What Does Health Insurance Portability and Accountability Act of 1996 (HIPAA) Mean?
The Health Insurance Portability and Accountability Act of 1996 (HIPAA) is legislation designed to create protective measures for the sharing and handling of health insurance data and for the proper treatment of individuals covered by health insurance. It also amends the Employee Retirement Income Security Act (ERISA) and the Public Health Service Act (PHSA).
HIPAA is also known as the Kennedy-Kassebaum Act, named after Senators Edward Kennedy and Nancy Kassebaum, who sponsored this piece of legislation.
Insuranceopedia Explains Health Insurance Portability and Accountability Act of 1996 (HIPAA)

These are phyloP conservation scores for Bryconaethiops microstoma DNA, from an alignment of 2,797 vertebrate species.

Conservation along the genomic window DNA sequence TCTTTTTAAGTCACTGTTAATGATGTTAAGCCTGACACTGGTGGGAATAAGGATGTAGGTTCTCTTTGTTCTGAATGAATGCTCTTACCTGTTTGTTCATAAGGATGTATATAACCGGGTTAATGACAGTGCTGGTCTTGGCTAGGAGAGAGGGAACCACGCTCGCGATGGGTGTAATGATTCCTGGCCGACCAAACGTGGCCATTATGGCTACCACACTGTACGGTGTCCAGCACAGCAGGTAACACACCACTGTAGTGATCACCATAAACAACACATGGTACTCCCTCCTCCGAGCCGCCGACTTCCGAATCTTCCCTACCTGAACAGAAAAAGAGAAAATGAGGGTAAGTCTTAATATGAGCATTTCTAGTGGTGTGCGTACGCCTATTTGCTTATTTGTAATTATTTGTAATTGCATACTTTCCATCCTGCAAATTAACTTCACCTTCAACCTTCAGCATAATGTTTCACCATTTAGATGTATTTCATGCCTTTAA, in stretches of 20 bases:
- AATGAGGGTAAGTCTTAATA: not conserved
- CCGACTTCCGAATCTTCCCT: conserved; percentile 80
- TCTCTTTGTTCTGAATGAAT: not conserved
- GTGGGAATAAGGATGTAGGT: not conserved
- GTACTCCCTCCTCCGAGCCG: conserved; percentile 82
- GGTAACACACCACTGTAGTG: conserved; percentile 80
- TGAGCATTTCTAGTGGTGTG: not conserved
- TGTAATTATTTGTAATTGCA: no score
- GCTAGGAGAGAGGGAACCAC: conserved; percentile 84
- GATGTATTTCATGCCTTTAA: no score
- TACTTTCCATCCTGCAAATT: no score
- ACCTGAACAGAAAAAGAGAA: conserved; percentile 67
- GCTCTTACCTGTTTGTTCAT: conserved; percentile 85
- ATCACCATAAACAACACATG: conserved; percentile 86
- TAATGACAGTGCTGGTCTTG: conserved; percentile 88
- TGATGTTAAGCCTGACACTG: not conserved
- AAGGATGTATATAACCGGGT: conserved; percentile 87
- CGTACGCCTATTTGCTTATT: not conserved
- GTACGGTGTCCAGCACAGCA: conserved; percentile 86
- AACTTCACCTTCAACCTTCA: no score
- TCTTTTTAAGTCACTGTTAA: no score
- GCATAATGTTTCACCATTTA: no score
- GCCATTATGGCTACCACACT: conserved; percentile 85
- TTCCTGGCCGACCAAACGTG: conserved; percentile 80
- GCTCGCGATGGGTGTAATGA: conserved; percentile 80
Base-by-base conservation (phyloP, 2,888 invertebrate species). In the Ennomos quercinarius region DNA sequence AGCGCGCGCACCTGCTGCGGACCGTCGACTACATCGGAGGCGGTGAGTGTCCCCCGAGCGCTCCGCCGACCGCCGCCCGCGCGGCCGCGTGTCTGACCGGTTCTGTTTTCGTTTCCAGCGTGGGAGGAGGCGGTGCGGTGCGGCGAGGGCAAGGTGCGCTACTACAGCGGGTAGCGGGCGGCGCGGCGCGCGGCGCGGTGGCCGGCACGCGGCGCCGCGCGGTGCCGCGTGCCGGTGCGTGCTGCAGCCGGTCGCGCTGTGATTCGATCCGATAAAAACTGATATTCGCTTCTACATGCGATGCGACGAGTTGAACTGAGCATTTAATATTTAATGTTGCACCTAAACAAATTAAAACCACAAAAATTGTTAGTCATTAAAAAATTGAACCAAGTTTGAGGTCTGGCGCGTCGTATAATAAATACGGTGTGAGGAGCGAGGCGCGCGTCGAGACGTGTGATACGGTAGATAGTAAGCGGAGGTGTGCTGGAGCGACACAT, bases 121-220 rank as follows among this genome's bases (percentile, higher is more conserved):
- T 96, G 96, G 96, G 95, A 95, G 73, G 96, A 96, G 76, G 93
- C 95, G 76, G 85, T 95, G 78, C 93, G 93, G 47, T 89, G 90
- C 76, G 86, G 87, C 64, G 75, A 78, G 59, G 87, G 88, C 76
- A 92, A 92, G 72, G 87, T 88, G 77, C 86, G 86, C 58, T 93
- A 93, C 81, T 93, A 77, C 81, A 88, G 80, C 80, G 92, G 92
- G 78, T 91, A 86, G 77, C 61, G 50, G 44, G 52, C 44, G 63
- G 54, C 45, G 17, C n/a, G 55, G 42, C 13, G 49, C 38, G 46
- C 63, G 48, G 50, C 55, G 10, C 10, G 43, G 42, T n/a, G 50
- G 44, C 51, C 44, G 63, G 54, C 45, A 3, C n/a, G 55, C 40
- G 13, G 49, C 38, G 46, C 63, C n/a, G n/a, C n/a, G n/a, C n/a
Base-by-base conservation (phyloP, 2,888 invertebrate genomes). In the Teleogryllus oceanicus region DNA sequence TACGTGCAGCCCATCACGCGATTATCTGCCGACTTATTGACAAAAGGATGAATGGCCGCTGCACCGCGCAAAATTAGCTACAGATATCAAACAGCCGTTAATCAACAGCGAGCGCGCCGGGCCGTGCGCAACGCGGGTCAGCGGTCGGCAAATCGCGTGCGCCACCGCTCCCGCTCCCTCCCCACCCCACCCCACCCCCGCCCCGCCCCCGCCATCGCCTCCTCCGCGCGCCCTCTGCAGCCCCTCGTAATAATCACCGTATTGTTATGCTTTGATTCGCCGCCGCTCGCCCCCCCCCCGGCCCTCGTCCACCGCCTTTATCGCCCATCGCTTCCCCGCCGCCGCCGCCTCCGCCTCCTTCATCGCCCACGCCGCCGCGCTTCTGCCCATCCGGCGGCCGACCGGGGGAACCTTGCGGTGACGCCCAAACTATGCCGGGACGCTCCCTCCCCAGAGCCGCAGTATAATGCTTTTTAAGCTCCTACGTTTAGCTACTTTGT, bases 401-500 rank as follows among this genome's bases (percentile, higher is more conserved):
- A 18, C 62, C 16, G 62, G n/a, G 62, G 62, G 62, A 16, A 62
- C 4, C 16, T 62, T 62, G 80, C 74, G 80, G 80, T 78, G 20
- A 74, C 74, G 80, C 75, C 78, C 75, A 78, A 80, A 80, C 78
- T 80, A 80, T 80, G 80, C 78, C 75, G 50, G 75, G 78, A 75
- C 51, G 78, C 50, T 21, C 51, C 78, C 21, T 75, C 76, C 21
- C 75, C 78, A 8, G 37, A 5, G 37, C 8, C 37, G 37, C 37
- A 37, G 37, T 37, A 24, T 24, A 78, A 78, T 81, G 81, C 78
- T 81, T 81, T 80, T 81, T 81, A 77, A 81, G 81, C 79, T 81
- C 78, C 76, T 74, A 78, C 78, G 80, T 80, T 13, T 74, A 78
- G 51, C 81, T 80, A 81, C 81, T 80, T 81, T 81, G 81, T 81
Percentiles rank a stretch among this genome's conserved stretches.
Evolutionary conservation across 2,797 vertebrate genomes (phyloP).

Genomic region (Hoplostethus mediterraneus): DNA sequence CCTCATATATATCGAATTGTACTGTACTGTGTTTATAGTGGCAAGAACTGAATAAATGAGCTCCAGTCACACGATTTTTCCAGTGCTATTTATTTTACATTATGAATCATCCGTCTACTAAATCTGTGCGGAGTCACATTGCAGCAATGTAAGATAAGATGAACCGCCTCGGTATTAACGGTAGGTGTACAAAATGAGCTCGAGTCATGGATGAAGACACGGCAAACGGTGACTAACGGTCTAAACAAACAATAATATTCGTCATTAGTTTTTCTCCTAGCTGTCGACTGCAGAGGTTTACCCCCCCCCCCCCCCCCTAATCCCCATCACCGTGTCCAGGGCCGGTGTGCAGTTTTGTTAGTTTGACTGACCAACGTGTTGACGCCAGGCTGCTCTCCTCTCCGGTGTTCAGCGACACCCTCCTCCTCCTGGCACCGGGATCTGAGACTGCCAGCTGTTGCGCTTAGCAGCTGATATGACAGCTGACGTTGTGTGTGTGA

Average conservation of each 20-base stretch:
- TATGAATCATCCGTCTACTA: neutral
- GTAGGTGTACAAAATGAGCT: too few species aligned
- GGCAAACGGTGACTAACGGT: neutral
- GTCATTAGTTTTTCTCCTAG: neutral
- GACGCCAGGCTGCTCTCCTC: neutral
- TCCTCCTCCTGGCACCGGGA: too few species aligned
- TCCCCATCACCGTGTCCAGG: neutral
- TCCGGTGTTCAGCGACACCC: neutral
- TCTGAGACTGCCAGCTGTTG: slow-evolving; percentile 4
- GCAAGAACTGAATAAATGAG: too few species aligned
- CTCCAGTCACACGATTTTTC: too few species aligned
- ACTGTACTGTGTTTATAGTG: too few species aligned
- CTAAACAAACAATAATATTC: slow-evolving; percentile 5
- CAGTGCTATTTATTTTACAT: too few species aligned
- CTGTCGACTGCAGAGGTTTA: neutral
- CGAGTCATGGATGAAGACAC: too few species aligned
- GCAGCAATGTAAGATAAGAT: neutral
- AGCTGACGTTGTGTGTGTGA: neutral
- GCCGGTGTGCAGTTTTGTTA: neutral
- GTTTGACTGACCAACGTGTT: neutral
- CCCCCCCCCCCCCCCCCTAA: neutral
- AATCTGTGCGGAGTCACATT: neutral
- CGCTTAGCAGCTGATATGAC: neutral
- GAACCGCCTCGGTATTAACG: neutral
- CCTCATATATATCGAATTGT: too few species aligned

The Health Insurance Portability and Accountability Act contains five different sections that include protection against denial of coverage for people who have pre-existing conditions, protection for people who change jobs, and prohibition of lifetime coverage limits. HIPPA also focuses heavily on setting standards for the proper handling of medical data. This is to ensure the privacy of patients and to prevent sensitive data from getting in the hands of people who should not have access to it. HIPAA has been amended since 1996 to include standards for the handling of electronic data.